The regulation provides specific instances when disclosure can be made (193.9) under any self-disclosure program:
1. To explain the need for changes in policy and regulation
2. To correct a condition that compromises safety or security
3. To carry out a criminal investigation
4. To address threats to civil aviation
There is nothing said in the rule regarding the release of relevant parts of protected information to process airman or air carrier certificate actions, especially as they relate to possible criminal prosecution.
Again, in regard to court proceedings, new Section 193.7 says that if FAA receives a subpoena for protected information, it will not release such information unless ordered to do so by a court of competent jurisdiction. So, notwithstanding all the protective language, a court still has the final say regarding release of protected information. In the Cali case, that Court ordered release of sensitive information.
Finally, disclosures may be made when it is consistent with FAA’s safety and security responsibilities. In the words of the regulation:
"... the Administrator may find that there are additional circumstances under which withholding information provided voluntarily—would not be consistent with the Administrator’s safety and security responsibilities."
This final section of the rule is obviously very broad and gives the Administrator wide latitude to disclose anything. The simplicity of the law (49 USC 40123) cited above, seems lost in FAR 193. Only time will tell if it will be effective and if the air carriers will buy it.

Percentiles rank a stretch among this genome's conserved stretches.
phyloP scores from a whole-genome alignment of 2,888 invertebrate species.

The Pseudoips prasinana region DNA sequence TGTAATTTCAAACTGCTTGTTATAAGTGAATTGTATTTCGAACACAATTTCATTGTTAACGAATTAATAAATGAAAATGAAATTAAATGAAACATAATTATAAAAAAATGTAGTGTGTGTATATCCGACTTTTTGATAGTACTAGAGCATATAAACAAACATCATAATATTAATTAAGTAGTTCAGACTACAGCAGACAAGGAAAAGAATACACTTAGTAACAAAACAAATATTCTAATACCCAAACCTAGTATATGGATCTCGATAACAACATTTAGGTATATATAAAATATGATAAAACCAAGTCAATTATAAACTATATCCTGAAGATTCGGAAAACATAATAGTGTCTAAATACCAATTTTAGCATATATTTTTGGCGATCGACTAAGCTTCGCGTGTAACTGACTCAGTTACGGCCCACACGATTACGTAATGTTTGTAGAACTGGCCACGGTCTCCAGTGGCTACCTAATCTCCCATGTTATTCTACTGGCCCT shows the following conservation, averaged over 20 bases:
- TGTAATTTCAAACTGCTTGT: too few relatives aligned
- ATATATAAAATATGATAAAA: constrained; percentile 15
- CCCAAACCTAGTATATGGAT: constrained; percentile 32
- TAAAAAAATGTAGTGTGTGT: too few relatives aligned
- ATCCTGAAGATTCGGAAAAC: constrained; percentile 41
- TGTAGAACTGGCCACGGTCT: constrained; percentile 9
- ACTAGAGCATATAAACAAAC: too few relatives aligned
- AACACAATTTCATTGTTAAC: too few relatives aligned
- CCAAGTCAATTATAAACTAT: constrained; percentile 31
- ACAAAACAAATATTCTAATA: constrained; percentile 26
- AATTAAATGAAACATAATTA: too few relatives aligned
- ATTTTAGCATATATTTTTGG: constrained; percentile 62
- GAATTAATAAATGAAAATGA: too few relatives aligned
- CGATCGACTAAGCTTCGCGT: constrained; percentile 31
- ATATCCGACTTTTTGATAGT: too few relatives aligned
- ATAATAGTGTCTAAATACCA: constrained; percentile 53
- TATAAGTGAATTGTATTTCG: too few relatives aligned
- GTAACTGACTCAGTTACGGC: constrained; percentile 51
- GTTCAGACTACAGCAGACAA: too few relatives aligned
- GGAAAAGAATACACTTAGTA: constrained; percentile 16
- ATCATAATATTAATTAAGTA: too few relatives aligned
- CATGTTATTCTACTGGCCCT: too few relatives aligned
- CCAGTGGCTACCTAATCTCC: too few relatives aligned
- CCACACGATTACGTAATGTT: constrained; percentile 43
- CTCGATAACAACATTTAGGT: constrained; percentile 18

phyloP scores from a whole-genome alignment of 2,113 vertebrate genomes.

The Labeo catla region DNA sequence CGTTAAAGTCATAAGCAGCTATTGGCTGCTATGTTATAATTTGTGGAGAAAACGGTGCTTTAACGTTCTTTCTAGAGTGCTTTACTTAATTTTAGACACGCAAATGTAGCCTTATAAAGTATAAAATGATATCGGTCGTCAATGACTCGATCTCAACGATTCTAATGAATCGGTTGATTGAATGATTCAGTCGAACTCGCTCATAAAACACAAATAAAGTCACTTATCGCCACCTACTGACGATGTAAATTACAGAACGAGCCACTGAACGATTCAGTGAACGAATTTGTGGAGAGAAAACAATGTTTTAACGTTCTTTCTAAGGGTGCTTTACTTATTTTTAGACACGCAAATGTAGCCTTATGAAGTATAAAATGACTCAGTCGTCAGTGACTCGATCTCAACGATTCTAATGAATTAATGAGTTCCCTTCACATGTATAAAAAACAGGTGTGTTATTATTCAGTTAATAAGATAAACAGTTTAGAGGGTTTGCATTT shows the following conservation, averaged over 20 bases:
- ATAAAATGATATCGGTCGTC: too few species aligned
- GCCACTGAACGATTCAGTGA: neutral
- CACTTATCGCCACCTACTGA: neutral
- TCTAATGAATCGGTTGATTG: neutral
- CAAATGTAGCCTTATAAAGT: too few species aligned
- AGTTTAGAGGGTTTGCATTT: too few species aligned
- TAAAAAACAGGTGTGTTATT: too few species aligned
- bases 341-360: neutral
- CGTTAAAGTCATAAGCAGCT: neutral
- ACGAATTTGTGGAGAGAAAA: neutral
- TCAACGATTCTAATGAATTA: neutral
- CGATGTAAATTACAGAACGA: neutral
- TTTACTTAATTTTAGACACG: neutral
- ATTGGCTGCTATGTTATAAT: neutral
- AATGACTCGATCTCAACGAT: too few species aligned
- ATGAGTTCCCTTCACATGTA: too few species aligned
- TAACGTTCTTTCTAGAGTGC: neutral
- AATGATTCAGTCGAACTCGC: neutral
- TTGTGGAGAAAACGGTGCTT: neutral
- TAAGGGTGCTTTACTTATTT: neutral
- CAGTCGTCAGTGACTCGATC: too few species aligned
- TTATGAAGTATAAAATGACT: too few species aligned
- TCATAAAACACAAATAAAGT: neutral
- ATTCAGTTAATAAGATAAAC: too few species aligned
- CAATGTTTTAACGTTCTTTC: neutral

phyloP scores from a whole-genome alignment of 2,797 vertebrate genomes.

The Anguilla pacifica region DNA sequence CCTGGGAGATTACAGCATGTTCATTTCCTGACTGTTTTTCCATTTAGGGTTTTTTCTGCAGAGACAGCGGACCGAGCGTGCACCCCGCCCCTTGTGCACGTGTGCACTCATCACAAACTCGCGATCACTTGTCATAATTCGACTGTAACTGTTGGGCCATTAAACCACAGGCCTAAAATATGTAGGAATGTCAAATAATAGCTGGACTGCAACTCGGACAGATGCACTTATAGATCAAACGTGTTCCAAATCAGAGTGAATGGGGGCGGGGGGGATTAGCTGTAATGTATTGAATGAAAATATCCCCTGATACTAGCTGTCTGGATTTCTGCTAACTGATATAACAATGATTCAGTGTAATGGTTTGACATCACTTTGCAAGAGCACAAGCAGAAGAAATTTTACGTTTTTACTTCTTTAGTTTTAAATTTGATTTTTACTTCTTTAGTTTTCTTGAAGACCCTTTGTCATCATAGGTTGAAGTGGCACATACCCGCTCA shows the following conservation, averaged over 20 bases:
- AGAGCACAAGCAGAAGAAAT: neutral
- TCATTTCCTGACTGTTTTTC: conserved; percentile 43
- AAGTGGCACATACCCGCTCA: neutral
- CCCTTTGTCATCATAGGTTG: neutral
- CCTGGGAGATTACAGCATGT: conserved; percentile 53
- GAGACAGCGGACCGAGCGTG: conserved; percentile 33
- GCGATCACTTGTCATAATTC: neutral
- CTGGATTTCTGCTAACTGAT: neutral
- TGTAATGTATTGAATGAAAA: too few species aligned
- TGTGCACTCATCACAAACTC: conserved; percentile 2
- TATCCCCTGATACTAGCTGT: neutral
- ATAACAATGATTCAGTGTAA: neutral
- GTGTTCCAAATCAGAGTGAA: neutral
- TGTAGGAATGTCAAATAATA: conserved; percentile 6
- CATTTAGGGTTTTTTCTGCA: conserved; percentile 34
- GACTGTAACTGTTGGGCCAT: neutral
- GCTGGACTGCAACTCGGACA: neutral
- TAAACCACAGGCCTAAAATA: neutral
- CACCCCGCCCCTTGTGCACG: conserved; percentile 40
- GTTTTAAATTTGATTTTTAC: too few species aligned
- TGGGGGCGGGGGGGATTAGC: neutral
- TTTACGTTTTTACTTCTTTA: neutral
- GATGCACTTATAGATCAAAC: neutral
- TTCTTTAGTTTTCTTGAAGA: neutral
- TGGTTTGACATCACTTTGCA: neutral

Many will conclude that the language of the regulation makes air carrier information about as secure as a rowboat in a hurricane! Read FAR 193 and let me know what you think.
SMS is a very sophisticated data gathering activity, in the general areas of flight operations, maintenance, certified repair stations, human factors, and communications.
Can they exist together in accident investigations?
The information, shared through an initiative called the Aviation Safety Information Analysis and Sharing (ASIAS) Executive Board, will help the NTSB determine if an accident is a unique event or an...
ValuJet Postscript Give a statement...go to jail By Stephen P. Prentice October 1999 Stephen P. Prentice is an attorney whose practice involves FAA-NTSB issues. He has an...